Thursday, August 18, 2011

Confession of an Alien

Unknown to many, an immigrant here in the US is called "alien". That is what the "A" stands for when you get your Green Card. The letter A is followed by a series of number which became your permanent ID number. Yes, we "aliens" are "numbered". hahahaha
 [Me, 4 years ago.]

It sounds a little discriminating at first but eventually I got used to it and it didn't really affect me that much. It's just a little disturbing though knowing what "alien" really means to "earthlings". LOL

When I came here 4 years ago, I really felt like an alien. When I go in the grocery, kids would stare at me either in pure bewilderment or animosity. I can't blame them, I don't look ordinary like most of the people they see around them. When I open my mouth to speak, people had to say "What's that again?" because they can't understand my "alien accent" or they probably thought I was speaking in "tongues". And yes, nobody can actually tell me apart from other Asian people living in our area because we "aliens" practically look alike. hahaha

After four years of doing my grocery in the same store, I finally realized the other day that I am an "alien" no more. Or maybe, I still am. It's just that those people I meet every weekend when I do my grocery shopping got used to seeing me hovering from isle to isle browsing on every items on the sale list. I probably look familiar already because they don't give me a bewildered look and even say "hi" and would even stop to say "how yah doin?" And yes, kids now smile at me whenever I pass by.

Normally, it will only take me about thirty minutes to get done with my grocery shopping. That is when I won't be reading all the back labels of all the stuff I wanted to buy. But recently, it takes me more than two hours to do my errand simply because I would bump to some people I know and would chat for an average of 30 minutes. Yes, and this happens most of the time. It would even take more than 10 minutes for me to finish my bank transactions in the bank [which is located inside the grocery too] because I would have a chat with the Teller. And yes, Lindsey, my bank Teller and I are in "first name basis". We would even chat and catch up even if we see each other some place else.
[Me, with my "Earthling" friends.]

My Two Questions:
1. Did you ever feel like an alien or a foreigner in your own home?
2. How did you deal with the feeling of being alienated?

It's been four years now since I left the Philippines and have not been back since then. Oh how I miss home. And though Maine is my home now... I still feel homesick being at home. Maybe next year... I might go back for a visit. But for now... Maine is home and I am no longer an Alien.


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This is my entry for Self Sagacity's Thursday Two Questions. To join and for more interesting 2 Questions entry... click HERE.

7 comments:

Cathy Kennedy said...

First off, I love Maine! It's such a beautiful state. You picked a nice new place to call home. I feel a little like an alien when I visit home and it's right here in the good ole USA. You may have heard the saying, "You can't go home again." Well...those sentiments really do stick. I simply feel like my old home isn't home at all. I miss things from my childhood, but can't ever revisit that time again.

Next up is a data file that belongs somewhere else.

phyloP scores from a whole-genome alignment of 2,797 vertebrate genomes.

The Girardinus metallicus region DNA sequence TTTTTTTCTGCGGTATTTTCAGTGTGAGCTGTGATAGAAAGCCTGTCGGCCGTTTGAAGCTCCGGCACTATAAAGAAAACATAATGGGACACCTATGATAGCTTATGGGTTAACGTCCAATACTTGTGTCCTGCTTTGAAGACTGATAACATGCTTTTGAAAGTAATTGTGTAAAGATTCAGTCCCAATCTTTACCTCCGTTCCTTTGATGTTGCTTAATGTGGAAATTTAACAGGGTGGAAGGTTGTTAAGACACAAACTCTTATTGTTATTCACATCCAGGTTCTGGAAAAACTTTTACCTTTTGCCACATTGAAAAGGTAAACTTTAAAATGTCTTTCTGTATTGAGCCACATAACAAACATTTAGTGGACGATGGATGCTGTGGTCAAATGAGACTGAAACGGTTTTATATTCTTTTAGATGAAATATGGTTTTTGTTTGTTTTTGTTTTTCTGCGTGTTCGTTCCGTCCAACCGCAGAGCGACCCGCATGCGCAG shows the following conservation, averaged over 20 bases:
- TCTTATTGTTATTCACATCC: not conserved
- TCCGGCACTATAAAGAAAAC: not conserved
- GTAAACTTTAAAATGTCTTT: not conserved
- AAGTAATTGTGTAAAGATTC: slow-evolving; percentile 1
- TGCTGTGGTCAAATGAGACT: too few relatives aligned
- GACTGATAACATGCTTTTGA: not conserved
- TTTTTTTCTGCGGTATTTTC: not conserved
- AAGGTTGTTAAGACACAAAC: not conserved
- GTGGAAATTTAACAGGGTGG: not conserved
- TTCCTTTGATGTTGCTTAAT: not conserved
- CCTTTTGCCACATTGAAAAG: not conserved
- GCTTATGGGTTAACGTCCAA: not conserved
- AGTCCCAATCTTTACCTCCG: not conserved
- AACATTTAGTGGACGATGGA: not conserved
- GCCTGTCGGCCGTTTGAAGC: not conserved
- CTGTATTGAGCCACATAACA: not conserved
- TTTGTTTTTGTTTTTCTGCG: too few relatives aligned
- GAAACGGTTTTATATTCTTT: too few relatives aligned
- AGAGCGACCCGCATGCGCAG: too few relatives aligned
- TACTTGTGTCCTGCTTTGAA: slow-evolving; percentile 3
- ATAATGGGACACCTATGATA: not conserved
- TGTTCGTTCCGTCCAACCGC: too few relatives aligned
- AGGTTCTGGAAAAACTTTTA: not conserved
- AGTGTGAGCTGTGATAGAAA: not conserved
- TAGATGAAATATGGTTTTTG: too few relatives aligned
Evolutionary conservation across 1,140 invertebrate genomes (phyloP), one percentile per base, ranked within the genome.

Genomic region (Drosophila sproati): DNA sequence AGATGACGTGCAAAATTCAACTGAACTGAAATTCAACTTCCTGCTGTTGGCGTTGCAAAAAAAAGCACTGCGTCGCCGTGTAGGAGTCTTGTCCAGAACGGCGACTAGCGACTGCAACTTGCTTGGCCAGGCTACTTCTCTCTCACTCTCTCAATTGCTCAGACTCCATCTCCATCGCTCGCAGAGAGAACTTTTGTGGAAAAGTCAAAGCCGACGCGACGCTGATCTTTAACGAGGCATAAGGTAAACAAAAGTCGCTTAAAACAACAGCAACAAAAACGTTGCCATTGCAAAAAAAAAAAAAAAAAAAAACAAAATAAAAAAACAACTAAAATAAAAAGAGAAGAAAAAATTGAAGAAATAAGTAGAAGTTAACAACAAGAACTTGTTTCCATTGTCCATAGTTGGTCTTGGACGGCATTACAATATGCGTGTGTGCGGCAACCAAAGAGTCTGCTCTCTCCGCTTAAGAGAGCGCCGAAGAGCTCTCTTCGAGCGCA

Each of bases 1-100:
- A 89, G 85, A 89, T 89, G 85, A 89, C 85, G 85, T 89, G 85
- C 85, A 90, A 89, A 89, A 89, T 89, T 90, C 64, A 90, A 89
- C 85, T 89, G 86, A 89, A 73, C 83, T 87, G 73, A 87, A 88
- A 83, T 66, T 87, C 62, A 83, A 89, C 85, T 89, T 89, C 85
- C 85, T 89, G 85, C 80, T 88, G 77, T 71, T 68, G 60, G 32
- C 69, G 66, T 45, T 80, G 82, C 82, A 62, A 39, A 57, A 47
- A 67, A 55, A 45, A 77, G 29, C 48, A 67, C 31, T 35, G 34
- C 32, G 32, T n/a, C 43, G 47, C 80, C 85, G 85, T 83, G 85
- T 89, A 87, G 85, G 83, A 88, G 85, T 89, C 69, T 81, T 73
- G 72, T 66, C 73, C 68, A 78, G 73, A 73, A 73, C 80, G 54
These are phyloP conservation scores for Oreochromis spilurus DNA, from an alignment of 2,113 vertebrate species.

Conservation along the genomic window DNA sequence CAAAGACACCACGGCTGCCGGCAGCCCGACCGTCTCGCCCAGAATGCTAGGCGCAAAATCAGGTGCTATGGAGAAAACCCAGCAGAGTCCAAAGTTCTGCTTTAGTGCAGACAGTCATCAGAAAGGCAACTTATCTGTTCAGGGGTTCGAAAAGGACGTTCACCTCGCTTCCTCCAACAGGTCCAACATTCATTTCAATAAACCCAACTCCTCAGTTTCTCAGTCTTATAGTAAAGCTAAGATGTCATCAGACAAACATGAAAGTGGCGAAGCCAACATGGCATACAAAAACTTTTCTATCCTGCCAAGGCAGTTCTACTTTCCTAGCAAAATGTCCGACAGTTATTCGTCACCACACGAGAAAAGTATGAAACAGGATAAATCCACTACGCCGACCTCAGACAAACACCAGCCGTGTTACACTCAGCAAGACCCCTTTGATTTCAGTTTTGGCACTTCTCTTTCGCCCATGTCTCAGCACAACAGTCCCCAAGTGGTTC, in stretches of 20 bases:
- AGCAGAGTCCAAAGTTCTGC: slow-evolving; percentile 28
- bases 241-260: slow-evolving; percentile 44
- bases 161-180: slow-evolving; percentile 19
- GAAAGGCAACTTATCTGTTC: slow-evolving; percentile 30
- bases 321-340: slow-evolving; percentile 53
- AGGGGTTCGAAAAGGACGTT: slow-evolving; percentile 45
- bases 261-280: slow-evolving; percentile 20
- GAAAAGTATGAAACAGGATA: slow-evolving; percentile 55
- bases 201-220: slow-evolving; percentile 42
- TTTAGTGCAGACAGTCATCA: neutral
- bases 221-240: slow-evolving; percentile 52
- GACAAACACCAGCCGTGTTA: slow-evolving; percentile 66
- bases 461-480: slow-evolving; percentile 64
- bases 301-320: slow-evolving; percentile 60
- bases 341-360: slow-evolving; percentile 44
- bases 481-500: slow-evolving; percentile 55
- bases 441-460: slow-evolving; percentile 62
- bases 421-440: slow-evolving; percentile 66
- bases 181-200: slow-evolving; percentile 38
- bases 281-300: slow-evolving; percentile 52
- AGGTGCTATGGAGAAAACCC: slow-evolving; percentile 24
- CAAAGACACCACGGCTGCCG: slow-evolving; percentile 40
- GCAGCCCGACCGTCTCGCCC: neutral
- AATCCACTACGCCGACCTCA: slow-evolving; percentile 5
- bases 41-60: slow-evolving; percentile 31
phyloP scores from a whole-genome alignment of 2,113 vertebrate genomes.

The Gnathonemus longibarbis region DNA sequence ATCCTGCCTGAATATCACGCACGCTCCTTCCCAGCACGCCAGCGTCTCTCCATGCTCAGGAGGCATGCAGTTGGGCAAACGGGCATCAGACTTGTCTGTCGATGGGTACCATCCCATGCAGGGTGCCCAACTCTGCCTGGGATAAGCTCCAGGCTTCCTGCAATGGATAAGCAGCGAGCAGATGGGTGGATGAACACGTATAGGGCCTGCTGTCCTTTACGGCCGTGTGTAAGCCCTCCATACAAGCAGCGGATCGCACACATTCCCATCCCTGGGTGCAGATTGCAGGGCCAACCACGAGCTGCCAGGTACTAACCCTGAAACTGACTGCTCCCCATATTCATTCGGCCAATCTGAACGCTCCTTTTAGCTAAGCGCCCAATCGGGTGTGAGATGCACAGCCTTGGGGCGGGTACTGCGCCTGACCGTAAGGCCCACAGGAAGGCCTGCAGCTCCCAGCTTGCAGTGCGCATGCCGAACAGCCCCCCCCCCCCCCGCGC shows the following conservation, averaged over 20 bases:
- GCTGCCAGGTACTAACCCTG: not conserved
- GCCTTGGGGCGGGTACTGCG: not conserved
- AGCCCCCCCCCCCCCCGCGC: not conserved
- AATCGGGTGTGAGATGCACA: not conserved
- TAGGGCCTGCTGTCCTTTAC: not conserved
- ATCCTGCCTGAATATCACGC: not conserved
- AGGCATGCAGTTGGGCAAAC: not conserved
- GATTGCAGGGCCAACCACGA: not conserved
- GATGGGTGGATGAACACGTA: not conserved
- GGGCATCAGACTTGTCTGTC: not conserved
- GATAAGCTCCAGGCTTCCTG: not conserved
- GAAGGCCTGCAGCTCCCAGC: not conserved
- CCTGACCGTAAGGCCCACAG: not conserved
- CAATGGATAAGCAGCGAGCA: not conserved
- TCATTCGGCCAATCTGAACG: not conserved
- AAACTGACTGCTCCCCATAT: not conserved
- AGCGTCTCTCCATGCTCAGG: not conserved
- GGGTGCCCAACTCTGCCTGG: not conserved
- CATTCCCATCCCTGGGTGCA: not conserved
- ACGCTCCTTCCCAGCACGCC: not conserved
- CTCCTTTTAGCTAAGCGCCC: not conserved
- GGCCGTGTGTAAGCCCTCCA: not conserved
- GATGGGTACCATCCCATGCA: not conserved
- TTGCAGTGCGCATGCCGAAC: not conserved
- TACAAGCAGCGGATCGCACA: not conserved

I hope you’ll decide to check…
R is for Robin
Have a lovely weekend!

Your friend,
Cathy Kennedy, Children's Author
The Tale of Ole Green Eyes

sterndal said...

4 years?

ang tagal din pala

parang nakakainip naman yun


pero looks like enjoy ka naman sa maine :)

at in love :)

SquirrelQueen said...

I was raised in the southern US and when I lived there I spoke with the typical southern drawl. When I moved to Alaska people there would sometimes have trouble understanding me. I heard what did you say, a lot.

I learned to slow down my speech and speak more clearly. My accent is almost gone now but occasionally someone will mention it.

Gale said...

There's been many times I've felt like that...it was especially true for me as a teen (probably many teens feel that way). But around that time God showed me that if he loved me and accepted me as his own, the rest mattered less. Not that I didn't want to be accepted and belong...but knowing that I was accepted and belonged to God made it easier to deal with times where I was not accepted by those around me.

betchai said...

very good and also humorous post Ruthi. To answer your question,
1. Hmmm, somehow, I did not feel an alien here at all in my own home, SD, since everybody is different :) a mix of different culture, so we try to understand each other's uniqueness. Though sometimes I would say something that sound differently, but my students do try to understand them or ask me what I mean, haha!
2. I haven't had to deal with the feeling of being alienated, or I just did not mind them :(

Self Sagacity said...

Hi Ruthi, I felt like an Alien when I visited VietNam a few years ago. I read and write the language fine, however, the accents there are so much different and they spoke so fast. We couldn't understand each other. Even when the US immigrants spoke Vietnamese it isn't that fast, and that is a big difference between the Vietnamese there and the ones in the US.
Since I was there on a visit, I didn't really care to get un-alienated. But I remember the feelings you described coming over here at a very young age, it was not good. I am not going into that here, otherwise, it will be a few pages. lol

Icy BC said...

Ruthi, I did feel like an alien many years ago, especially after married out of own race. I'm now belonging to the world that I've spent most of my life in..

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